INDIE INTERVIEWS: SALLY HARRIS MINDFULNESS
Natasha Molloy interviews Sally Harris, accredited mindfulness trainer and supervisor, based in Oxford, whose mission it is to help people meet life’s joys and challenges with presence, compassion and resilience.
Tell us how you got started in mindfulness…
I first learnt mindfulness when I was in my early 20s. I jumped in the deep end and went on a 10-day silent meditation retreat, just out of interest. It was an intense way to learn getting up at 4.30am and meditating for hours and hours a day but I learnt so much about myself and my mind, and I was instantly hooked!
I meditated on and off for years after that, but I really got more serious about it when I was struggling with chronic pain and stress about 8 years ago. I went on a Mindfulness for Health course and also learnt about Mindful Self-compassion.
My relationship with myself really changed through those courses; from feeling like I was always fighting my body and the pain I started to become a lot gentler and softer, to look after myself a lot better. With practice the physical pain diminished, and I felt inspired to keep going and eventually trained so I could share what I’d learnt with others.
What is it about being a mindfulness trainer that you love most?
I absolutely love leading courses and seeing my students change over the weeks and months. It brings me so much pleasure to watch people who start out feeling tense, stressed or anxious slowly coming back to themselves, feeling more grounded, more alive or just better at taking little breaks throughout the day to look after themselves. It really works!
What are the challenges?
Although mindfulness is becoming more mainstream, there are still a lot of unhelpful misconceptions about it. For example, some people get put off because they think they’re supposed to make their minds go empty when they meditate and feel like they’ve failed when that doesn’t happen.
In fact, it’s perfectly normal to have a busy mind with lots of thoughts coming and going and mindfulness isn’t about stopping or getting rid of them. The aim is to get better at observing the flow of thoughts, rather than getting so caught up with their content.
What would be your top 3 tips for someone completely new to mindfulness practice?
You don’t have to sit cross-legged on the ground to meditate! Most people I teach chose to sit on a chair or lie down. If you want to sit on the floor there are lots of different postures you can try, but the main thing is to be comfortable! It’s not meant to feel like punishment.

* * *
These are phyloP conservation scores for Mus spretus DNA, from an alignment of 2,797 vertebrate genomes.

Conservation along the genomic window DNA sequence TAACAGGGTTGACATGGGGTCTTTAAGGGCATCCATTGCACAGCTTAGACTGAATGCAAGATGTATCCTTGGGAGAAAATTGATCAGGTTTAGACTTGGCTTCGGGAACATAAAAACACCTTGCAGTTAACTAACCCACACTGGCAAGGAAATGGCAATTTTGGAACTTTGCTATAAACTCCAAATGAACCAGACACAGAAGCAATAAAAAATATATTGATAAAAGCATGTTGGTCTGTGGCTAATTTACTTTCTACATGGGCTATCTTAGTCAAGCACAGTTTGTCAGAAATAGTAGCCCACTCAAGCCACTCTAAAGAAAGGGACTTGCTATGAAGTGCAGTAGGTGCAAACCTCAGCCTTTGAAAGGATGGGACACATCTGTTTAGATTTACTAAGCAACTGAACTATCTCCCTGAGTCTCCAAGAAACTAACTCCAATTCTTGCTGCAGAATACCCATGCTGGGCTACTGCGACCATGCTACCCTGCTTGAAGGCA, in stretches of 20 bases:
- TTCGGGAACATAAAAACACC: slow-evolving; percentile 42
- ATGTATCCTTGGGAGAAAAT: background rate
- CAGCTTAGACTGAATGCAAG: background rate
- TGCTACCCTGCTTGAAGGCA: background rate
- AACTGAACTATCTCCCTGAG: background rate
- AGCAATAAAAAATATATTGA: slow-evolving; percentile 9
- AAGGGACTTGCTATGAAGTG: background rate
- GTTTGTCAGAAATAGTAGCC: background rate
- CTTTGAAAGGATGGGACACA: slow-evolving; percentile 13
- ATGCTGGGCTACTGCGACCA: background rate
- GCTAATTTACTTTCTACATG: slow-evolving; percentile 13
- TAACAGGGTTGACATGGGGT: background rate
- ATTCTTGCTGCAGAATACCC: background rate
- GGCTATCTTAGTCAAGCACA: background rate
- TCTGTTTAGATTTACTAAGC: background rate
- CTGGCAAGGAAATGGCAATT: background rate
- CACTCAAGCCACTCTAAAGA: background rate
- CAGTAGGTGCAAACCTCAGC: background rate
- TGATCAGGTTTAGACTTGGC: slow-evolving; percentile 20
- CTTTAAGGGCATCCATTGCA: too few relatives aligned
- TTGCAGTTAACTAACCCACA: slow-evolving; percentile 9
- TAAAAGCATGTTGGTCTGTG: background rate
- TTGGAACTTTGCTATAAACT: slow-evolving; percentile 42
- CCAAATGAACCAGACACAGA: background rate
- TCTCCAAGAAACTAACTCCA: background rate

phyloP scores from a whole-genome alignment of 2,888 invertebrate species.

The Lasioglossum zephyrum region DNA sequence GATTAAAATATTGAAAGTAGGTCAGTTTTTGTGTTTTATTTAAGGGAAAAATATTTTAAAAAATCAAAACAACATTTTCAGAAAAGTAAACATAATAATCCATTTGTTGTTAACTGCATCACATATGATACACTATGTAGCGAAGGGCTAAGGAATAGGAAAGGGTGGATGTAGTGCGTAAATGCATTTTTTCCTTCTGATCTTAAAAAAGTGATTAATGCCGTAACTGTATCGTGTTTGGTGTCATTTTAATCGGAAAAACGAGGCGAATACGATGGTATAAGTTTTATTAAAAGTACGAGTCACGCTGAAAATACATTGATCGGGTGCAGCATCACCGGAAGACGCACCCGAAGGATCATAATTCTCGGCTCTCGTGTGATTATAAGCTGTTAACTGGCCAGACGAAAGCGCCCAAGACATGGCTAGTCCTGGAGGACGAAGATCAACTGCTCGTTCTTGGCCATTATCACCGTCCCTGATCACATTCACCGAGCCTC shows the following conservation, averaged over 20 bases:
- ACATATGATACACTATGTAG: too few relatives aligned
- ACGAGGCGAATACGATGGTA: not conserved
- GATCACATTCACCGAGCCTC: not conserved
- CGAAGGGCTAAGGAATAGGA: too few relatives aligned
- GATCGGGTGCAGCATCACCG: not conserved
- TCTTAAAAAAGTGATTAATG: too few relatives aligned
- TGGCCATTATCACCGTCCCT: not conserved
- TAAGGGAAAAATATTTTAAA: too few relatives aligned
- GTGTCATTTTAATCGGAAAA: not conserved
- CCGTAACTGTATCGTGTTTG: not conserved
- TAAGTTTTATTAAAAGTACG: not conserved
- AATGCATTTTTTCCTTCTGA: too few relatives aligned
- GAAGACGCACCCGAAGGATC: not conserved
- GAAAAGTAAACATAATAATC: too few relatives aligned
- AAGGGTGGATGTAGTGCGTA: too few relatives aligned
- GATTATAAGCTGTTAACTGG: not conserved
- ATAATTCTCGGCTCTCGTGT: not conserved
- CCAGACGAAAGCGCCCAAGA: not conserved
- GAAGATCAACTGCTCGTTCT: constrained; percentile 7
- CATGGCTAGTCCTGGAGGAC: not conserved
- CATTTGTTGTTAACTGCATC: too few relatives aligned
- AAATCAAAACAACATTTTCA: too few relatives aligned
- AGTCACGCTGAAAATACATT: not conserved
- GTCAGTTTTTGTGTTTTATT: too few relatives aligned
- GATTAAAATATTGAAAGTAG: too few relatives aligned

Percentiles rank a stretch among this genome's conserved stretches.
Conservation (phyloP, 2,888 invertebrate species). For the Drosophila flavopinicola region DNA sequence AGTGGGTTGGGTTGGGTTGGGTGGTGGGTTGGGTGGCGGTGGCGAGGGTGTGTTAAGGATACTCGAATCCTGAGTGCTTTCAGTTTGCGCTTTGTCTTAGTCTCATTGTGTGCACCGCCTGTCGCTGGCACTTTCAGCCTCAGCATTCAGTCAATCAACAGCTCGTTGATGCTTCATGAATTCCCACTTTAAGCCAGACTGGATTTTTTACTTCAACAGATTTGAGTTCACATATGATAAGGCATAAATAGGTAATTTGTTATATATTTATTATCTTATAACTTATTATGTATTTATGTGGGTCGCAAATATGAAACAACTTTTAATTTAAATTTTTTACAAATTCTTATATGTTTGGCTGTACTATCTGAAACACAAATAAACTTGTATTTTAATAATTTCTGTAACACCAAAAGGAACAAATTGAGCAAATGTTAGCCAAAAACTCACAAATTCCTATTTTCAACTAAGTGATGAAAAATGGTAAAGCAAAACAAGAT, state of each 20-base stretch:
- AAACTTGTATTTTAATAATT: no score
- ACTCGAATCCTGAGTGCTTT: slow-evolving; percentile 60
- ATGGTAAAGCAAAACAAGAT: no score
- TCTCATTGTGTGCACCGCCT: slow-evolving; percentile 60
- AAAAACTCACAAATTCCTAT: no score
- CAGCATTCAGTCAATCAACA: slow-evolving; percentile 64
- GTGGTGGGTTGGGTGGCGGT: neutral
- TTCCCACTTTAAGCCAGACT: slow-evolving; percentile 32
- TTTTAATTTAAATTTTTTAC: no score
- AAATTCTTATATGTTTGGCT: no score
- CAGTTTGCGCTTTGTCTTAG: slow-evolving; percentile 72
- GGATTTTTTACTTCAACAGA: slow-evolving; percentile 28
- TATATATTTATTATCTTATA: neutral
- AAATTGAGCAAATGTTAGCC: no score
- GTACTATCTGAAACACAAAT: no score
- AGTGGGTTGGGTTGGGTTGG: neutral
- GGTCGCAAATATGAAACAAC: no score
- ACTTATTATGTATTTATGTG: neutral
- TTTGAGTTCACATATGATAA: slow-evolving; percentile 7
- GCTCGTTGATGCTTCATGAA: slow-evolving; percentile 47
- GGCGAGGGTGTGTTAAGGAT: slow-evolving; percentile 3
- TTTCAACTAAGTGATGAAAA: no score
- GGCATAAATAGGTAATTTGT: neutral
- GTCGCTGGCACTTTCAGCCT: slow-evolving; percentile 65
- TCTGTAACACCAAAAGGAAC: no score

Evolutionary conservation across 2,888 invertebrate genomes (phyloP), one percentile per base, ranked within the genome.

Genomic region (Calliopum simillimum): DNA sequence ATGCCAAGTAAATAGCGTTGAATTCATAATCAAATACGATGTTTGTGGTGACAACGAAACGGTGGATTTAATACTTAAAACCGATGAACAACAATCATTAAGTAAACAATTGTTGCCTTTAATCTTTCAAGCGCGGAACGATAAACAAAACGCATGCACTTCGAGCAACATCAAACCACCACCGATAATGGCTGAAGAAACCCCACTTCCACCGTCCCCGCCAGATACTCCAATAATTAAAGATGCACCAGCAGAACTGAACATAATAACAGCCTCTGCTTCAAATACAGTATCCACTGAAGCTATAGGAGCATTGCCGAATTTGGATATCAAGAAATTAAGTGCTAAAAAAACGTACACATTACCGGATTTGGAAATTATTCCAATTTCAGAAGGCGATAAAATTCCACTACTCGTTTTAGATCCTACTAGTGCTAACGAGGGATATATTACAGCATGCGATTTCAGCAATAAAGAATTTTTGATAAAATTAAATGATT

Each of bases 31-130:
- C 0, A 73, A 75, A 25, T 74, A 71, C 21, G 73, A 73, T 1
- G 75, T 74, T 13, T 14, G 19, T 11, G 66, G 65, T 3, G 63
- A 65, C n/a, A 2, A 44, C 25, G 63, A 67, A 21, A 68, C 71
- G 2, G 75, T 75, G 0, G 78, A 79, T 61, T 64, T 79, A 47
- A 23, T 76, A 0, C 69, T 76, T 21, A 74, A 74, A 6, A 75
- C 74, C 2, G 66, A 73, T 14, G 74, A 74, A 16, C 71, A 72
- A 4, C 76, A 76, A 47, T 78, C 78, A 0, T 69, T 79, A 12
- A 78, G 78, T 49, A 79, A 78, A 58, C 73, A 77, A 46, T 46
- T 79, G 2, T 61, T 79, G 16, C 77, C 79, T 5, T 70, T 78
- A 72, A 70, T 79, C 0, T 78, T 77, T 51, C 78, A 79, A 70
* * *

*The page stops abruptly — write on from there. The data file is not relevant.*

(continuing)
Start small: just a few minutes of mindfulness a day can make a surprisingly big difference. One of my favourite practices is a Breathing Space meditation which can be done in just a couple of minutes (you can listen to one of mine for free here: bit.ly/freebreathingspace), but you can also practice just by doing everyday things with your full attention; walking, washing up, drinking a cup of tea.
You’ll be much more motivated if you learn with other people. It’s really hard to stick with it on your own. Learning in a group gives you accountability, motivation and support to keep going, and you also have the bonus of connecting with other like-minded people.
What does the future hold for Sally Harris Mindfulness?
I plan to keep leading 8-week courses as that’s at the heart of what I do, but I’m excited to start offering more retreats too for those who want to dive a bit deeper. I have some morning and day retreats coming up this autumn with fellow IndieOxford member Lynne Davies-Craine (@wanderingtowonder_coaching), but in the long run I’d love to lead longer ones.
Where can people learn more about you?
When’s the next course and how do people sign up?
My next retreat is on 4th December. Find out more here.
I also regularly run free mindfulness courses for people who live in Oxfordshire, funded through my partnership with The Mix and Abingdon & Witney College. This term I’m offering a Mindfulness for Health online course (starting 24th September), and a Mindfulness for Stress course in Wantage (starting 6th October)